Category Archives: Sustainability

Man versus Nature

So  last week we went to a beautiful park near-ish Sydney’s breath-taking coastal cliffs. It used to be THE Friday morning date for all the coolest (lol) mum in the area. We’d sip coffee and chat and the kids have hours of endless fun in, on and around the trees, greens and bushes there. Over the past month, however, we had boycotted Kimberly Reserve  due to bird swooping. Particularly Magpies and Butcher Birds can get quite aggressive during nesting and had attacked a couple of our most little ones several times.We knew it would only be about six week until this yearly season is over. No dramas.

Until today. We returned to the park super-cautiously sussing out whether the birds had calmed down. A couple of hours into the fun, a ranger came to chase us out. He had arrived with a huge ‘Bird Culling’ warning sign. His best man with the shotgun was commissioned by non other than our council. I was so flabbergasted I almost lacked words. Our own tax money  spent to fight nature which, apparently, we treasure all so much in this fabulous city of ours.

‘The birds have been a nuisance to humans.’ Really? Isn’t it us who are the nuisance to them, and, in fact, nature in general? Who are we humans to think that we are the greatest species born to dominate all the rest of wildlife? In fact, haven’t we proven quite incapable of safe-guarding our planet since we’ve sort of taken over, given the frightening rate at which we are extinguishing species – and therewith – our very own future?

Butcher Bird Sydney.JPG
A Butcher Bird mum nibbling away on our compost waste in our garden

Shortly after the bird-massacre the pesticide guy came in mask and suit to spray every little corner of the park where our babies and toddlers regularly crawl and explore. Of course, with no birds left to eat the poisonous spiders and annoying insects, Man has to try and control it all.

I had thought – or hoped – that humans are slowly reaching a point where we understand that we cannot master nature, but simply have to learn to live in harmony and respect with it. Maybe living on a sailing boat should be compulsory for everyone to hammer what seems obvious to my mob, into all of us. If we don’t all work together on treasuring this shaken planet and trying to reestablish some kind of balance, humankind will soon have to learn the hard way that we are not the master of Mother Nature, but she is. She has been there before us, and will be there after us.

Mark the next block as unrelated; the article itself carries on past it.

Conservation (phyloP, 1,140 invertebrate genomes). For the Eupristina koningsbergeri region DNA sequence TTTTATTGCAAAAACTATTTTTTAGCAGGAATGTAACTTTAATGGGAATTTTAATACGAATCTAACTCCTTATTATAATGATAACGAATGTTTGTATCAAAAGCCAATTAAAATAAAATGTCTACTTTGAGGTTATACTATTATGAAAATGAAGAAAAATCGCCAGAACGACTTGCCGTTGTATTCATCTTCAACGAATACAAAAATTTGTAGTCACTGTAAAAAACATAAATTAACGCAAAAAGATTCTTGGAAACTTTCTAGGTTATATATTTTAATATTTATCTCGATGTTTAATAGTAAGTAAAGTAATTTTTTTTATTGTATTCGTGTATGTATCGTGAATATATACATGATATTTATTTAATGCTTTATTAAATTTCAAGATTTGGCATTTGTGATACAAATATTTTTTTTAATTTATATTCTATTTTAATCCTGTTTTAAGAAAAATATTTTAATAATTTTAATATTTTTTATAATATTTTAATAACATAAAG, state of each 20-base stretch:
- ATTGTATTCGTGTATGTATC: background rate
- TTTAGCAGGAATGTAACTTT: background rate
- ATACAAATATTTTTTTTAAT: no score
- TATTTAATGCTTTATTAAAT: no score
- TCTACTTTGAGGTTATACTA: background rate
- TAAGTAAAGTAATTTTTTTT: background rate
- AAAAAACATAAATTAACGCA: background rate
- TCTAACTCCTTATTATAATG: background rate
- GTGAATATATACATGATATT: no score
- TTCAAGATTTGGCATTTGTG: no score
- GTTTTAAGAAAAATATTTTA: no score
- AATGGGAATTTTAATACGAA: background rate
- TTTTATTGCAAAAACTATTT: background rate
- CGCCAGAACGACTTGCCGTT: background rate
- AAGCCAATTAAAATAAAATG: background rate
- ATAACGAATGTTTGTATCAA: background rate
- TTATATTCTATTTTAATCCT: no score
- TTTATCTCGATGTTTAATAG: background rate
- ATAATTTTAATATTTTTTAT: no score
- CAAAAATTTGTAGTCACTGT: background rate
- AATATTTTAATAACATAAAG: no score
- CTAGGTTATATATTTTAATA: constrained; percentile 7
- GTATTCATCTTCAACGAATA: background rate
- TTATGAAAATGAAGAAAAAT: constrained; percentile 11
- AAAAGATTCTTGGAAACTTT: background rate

‘And what’s happening to the baby birds in their nest?’ my three year old asks? What am I to say – as I wonder what world are we leaving our children? #FeelingSad

We are living on this planet, as if we had another one to go to. T. Swearingen


Reverse Culture-Shock

Many articles have been written and movies (Tom Hanks in Cast Away comes to mind) featured around the topic of coming home after a long, deep voyage. You have changed, but nothing else has. People run around in their busy lives as they always have, while you feel like the disconnected, slowed-down by-stander. Everyone talks about wanting to slow down (especially when working as a Yoga Teacher…), but no-one really does it. People rush into the yoga class, and out of it barely managing to switch their phones off. We spent the days with a little screen in front of our faces and call it progress. You feel at home, but at the same time strangely out-of-space.

Our life aboard starts feeling more and more like a dream, and less like it had actually been our reality for several years. People expect you to summarize three years of voyaging the high-seas with your family in one or two sentences. Does no one have more time to listen? Is it all too hard to take in (the reality that you CAN get out of the rat race if you truly wish to…)? Or simply too far remote a lifestyle to even fathom thinking or hearing what it really entails? Or still yet enough to be with us and, through the way we have and haven’t changed, understand all that there is to understand off and from our voyage?


Our lives have arrived. We are working like before, we are regularly catching up with friends like before, heading to the beach with the kids like before, loving Sydney’s great quality of food, organising jamming sessions and having everyone over for BBQs. But my Soul? Or my heart-adjustments to deal with the old/new relationships? It hasn’t been easy. I’ve been feeling quite lost and at times – despite all the amazing community and support around me – lonely. However, as days pass and I tap more and more back into my old community and spent long-due treasured shakti moments connecting with goddesses, girl-friends, spiritual sisters, mothers and women who understand like no-one else could, Old cruising friends are virtually there for us from the other side of the world. They understand the half that no-one else can – but they haven’t ‘returned’ yet. I have never chosen the easy way, but always the adventurous one which comes with personal growth. And personal growth never comes without an edge of pain.